We’ve already started on our western loop of the Laamu trip, but before we get into anything new, we need to talk about our visit to Mundoo.
Despite this being the smallest population in the atoll (just over 200 people), we spent a little longer here than the busier islands to the north, mainly cos that’s just how the ferry schedule runs. But, spending time within one of the smaller island communities was an experience we wanted after having only spent a few hours in Huvadhu’s littl’un, Kondey, last year (cos, again, y’know, ferries).
Mundoo is a narrow island offering broad views of Maldivian culture; a place where people grew up bathing in ancient relics, strolling down freshly-swept and vehicle-free streets, and where even the surrounding ocean currents are given nicknames.
Our time was mostly spent observing the island’s solitary remaining boat-builder at work, bumping into old friends (small island, small world), and watching what seemed to be the whole population pass through Mundoo’s only cafe – ‘Javaa’.
Now, for people who have clicked through from elsewhere to read the full post here (you’re the best ones), you’ll get more of our genuine thoughts on the island than casual browsers who have a tendency to take remarks out of context. Those genuinely interested in this project will understand that ignoring anything ‘sub-optimal’ during our visits will reduce it to little more than another PR exercise, and will render our work of little use to people in the future.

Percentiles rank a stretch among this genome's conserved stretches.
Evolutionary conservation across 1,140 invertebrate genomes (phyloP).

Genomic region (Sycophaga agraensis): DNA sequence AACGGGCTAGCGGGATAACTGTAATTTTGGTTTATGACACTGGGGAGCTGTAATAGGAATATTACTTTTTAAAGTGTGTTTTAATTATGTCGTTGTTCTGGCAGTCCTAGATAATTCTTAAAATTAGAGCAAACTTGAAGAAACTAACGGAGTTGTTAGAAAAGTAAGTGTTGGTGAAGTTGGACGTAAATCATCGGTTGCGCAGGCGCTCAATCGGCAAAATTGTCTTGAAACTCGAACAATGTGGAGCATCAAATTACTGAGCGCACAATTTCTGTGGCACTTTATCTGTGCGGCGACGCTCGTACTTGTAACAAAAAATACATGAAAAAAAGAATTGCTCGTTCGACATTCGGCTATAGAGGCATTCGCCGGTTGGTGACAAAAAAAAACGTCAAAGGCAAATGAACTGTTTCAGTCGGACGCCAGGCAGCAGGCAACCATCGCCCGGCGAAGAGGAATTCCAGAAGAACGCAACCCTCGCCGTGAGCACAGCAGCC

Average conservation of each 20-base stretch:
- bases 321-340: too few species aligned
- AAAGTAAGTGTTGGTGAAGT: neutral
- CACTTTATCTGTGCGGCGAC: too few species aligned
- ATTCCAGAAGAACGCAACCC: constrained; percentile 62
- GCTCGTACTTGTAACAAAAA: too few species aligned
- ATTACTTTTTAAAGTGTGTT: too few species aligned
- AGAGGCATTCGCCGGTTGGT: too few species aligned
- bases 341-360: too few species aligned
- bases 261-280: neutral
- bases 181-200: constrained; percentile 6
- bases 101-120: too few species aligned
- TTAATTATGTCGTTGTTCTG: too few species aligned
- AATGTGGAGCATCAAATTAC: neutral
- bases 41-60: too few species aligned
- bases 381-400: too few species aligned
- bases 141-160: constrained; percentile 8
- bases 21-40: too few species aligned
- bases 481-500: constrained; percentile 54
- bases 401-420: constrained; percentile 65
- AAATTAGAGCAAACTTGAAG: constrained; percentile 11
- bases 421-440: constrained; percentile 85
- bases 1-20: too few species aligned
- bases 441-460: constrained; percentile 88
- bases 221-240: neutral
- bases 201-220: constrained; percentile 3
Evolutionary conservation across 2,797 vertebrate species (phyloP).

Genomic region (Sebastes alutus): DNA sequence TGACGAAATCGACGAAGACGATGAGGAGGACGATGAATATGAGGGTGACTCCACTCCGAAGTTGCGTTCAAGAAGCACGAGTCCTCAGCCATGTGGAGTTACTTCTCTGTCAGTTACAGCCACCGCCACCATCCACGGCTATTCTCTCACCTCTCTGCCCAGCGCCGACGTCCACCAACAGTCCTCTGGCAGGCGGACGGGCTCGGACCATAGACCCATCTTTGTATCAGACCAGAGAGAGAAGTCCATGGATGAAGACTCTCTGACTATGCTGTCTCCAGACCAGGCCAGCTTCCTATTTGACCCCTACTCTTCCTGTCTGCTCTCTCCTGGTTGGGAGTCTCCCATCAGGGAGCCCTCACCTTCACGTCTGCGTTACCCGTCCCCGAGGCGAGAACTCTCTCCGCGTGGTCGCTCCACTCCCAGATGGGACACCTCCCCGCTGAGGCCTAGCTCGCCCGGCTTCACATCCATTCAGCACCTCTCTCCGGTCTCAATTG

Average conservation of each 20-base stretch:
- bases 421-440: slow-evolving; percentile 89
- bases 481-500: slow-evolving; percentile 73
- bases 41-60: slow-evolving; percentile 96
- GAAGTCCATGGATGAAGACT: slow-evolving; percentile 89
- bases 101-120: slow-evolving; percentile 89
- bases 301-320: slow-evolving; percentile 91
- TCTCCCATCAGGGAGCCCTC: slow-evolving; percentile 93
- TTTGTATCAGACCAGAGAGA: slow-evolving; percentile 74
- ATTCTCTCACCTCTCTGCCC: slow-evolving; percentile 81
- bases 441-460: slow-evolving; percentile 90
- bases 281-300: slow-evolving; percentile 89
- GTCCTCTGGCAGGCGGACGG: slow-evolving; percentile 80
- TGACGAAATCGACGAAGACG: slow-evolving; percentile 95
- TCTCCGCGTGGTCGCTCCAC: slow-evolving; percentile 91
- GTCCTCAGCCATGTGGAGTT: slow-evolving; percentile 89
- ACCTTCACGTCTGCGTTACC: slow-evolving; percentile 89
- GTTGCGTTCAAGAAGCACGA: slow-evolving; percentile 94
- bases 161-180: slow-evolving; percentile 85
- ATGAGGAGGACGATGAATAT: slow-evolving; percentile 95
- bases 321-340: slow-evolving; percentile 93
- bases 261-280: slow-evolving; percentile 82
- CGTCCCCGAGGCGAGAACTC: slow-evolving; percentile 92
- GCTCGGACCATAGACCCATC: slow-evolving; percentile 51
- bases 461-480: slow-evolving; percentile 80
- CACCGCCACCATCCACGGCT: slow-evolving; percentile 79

Because, it’s difficult to talk about a place like Mundoo without a tinge of sadness. As with the rest of the islands we’ve been to, we met some wonderful people, enjoyed the serene atmosphere, and added greater richness to our understanding of Dhivehi culture, but the island’s dwindling fortunes remain always the elephant in the room (though the elephant itself considering moving to a new room in Fonadhoo).
Mundoo is fairly well known (as far as these small islands go) as a place where people can find ornate evidence of more than a thousand years of Dhivehi civilisation. H.C.P. Bell came here to examine the ‘Budu’ge’ mound in 1922, as well as the particularly ornate carvings of the old veyo. Fifteen years ago, the population was three or four times its current size (a decent size in these parts).
Then the tsunami came in 2004, taking seven of the islanders with it and scattering the rest across the atoll, with only a fraction ever returning. While the thriving community had long since consumed the bricks from the old stupa, the great deluge did irreparable damage to the beautiful old veyo, while the fallout has left a pattern of equally desolate looking coral-stone houses abandoned across the island.
Just over two years ago, the President’s Office unexpectedly declared Mundoo to be officially uninhabited – a mild overstatement. Soon, the mistake was corrected; Gaadhoo!…an admin error, it was the nearby and ever-so-slightly-smaller population of Gaadhoo that was to be evicted from their ancestral island.
Mundoo breathed again, but the spectre of imminent depopulation, the scribble of a civil servant’s pen, still hovers over the island. The government’s tharaggee splurge of the past five years barely touched Mundoo, though the work of the UNDP’s recent low carbon scheme can be seen. Even the inclinations of the incoming government would appear to lean towards more economically-sustainable migration to regional hubs.
Just one older member of the community we chatted with speculated about the island’s resurgence. Some on the island talk of plans to leave, while most simply carry on island life with that classic Dhivehi combination of stoicism and smiles.
Who knows, the people of Mundoo may have faced such crises multiple times over the past millennium (still waiting on those loamaafaanu blog plates), but the tide of history seems to be flowing against them this time.
So, what we found in Mundoo is an island with a vast past, a pleasant present, but an unsure future.